Environment / Climate / Range
Marine; demersal; depth range 0 - 440 m (Ref. 26346). Subtropical; 10°S - 50°S
Size / Weight / Age
Maturity: Lm ?  range ? - ? cm
Max length : 400 cm TL male/unsexed; (Ref. 5578); max. published weight: 214.0 kg (Ref. 3263)
(total): 0. A huge, plain, dark stingray with a broadly angular snout and pectoral disc; tail thick-based and tapering to a slender whip, much longer than body, and with no upper caudal finfold but with a long lower one end far in front of tail tip; upper disc and tail of large juveniles and adults roughened by large flat thorns (absent in small individuals); 1 or 2 stings on tail (Ref. 5578). Dark olive green, grey or black dorsally, white ventrally without markings (Ref. 26346).
Indo-West Pacific: Mozambique, South Africa, Reunion (Ref. 33390), southern Australia, and New Zealand.
Common inshore (Ref. 6871) but reported to 440 m depth (Ref. 26346). Found in estuaries, lagoons, and around reefs (Ref. 12951). Reported to enter freshwater in Australia (Ref. 12951). Found on soft bottoms (Ref. 5578). Feeds on crabs, mantis shrimps, bivalves, polychaetes and conger eels (Ref. 5578). Ovoviviparous (Ref. 50449).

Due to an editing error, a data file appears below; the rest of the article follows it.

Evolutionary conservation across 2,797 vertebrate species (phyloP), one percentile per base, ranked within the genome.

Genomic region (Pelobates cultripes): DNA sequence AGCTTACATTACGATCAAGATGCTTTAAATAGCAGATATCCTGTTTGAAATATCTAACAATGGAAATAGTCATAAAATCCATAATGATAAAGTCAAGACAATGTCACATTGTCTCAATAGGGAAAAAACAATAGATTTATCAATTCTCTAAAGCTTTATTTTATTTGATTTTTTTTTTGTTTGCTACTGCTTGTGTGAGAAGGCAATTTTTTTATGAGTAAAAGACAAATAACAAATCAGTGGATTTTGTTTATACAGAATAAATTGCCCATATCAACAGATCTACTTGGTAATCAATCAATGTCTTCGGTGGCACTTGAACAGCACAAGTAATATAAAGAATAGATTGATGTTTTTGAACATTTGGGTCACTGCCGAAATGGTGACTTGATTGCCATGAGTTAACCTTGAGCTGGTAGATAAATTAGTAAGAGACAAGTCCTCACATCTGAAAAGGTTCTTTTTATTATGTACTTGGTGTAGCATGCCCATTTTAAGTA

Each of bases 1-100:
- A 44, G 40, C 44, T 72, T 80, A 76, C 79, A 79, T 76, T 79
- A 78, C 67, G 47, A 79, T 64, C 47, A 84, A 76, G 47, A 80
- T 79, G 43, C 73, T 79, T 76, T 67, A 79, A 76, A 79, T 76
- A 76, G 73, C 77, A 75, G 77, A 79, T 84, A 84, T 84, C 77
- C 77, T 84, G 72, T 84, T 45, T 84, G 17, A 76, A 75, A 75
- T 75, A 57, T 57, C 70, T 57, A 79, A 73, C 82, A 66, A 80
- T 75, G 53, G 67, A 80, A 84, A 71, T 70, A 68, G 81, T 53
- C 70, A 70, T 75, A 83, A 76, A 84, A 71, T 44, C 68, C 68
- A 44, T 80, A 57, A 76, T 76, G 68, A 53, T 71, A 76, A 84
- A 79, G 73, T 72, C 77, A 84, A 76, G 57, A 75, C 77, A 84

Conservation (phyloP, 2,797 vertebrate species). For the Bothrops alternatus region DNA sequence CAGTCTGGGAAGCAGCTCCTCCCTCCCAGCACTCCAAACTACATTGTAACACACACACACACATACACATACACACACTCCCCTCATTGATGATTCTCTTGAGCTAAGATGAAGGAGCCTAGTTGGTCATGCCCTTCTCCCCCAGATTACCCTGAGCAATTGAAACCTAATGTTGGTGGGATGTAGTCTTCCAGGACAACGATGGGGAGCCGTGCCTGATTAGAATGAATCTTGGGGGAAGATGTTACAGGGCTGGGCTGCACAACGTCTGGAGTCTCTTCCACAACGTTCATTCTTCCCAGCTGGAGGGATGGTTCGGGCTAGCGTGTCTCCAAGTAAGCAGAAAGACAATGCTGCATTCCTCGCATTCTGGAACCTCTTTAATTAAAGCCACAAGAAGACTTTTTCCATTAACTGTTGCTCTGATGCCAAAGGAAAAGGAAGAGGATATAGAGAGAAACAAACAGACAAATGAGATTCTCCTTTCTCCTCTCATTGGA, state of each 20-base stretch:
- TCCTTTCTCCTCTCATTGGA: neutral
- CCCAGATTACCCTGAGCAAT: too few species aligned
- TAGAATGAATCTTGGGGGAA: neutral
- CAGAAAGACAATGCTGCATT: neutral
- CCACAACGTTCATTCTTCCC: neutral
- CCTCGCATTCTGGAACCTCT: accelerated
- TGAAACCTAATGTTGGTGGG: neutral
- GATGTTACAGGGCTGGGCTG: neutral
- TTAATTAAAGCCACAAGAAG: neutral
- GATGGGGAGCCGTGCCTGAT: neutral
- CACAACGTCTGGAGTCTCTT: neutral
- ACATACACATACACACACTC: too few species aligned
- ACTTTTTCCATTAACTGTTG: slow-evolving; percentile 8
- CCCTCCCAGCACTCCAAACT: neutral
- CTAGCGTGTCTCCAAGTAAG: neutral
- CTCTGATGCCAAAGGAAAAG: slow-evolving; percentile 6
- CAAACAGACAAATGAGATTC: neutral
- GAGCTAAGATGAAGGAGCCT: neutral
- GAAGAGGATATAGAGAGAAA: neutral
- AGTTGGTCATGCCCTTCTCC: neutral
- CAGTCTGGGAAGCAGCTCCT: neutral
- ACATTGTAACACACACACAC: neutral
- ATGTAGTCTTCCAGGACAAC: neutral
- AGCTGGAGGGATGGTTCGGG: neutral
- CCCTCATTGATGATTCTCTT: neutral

Last, P.R. and J.D. Stevens, 1994. Sharks and rays of Australia. CSIRO, Australia. 513 p.
IUCN Red List Status (Ref. 90363)
Threat to humans
Traumatogenic (Ref. 6871)
Fisheries: minor commercial; gamefish: yes
ReferencesAquacultureAquaculture profileStrainsGeneticsAllele frequenciesHeritabilityDiseasesProcessingMass conversion
Estimates of some properties based on empirical models
Phylogenetic diversity index (Ref. 82805
= 0.5000 [Uniqueness, from 0.5 = low to 2.0 = high].
Resilience (Ref. 69278
): Very Low, minimum population doubling time more than 14 years ().
Vulnerability (Ref. 59153
): Very high vulnerability (83 of 100) .